The Protestant escape from discipline manifested itself in three ways. First, as we have seen, in escape from the obligation to follow the conciliar conscience of the Church – hence the Protestant doctrine of the infallibility of the individual conscience and the individual’s interpretation of Scripture. The Holy Fathers were not authorities either - Luther called St. John Chrysostom “only a foolish babbler”. Secondly, in escape from the obligation to do good works or practice asceticism. And thirdly, in escape from the obligation to obey not only ecclesiastical, but also secular authorities, which we do not find in Luther himself (the princes were his main supporters), but in many more radical Protestants, especially the Calvinists. Taken together, these allow us to define the fundamental essence of Protestantism as escape from the moral law, from the Church and from the State – in other words, from all authority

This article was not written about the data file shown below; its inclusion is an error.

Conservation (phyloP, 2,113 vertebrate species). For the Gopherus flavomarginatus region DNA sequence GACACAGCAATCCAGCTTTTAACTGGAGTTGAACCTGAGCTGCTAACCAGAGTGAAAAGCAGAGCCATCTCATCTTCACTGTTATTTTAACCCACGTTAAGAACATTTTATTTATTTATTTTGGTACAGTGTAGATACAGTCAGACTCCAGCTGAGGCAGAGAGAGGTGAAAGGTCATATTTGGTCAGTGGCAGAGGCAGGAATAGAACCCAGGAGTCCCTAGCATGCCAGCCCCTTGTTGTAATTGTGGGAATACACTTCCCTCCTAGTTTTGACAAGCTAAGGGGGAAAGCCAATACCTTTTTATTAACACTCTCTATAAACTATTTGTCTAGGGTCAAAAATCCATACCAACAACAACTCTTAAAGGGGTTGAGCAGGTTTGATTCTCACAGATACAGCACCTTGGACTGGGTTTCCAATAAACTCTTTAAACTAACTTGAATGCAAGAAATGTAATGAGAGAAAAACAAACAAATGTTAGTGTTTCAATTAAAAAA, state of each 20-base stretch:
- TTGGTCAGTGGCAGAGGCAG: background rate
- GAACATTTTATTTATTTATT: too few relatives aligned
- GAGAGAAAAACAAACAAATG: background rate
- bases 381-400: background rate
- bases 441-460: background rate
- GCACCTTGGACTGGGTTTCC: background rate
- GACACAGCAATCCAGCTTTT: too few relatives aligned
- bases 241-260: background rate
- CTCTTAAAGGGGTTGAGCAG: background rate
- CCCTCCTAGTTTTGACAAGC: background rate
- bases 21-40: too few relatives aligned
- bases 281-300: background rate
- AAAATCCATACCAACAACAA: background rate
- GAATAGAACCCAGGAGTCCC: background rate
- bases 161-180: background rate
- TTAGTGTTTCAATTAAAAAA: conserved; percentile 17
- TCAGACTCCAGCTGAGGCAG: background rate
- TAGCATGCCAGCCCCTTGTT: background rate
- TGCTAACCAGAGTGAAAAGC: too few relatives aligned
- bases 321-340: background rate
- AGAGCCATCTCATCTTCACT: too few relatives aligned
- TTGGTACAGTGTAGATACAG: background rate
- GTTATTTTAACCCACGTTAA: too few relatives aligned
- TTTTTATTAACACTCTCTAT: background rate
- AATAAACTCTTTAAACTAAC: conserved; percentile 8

With regard to the most basic of good works, participation in the sacraments, the Lutherans decreed that baptism was to be retained as obligatory, together with some form of Eucharistic service; but the significance and centrality of these sacraments to the Christian life was greatly diminished, and in general the very idea that matter can be sanctified by the Spirit in the form of icons, relics, holy water, holy oil and all the symbols and ceremonies of Catholic worship, was discarded.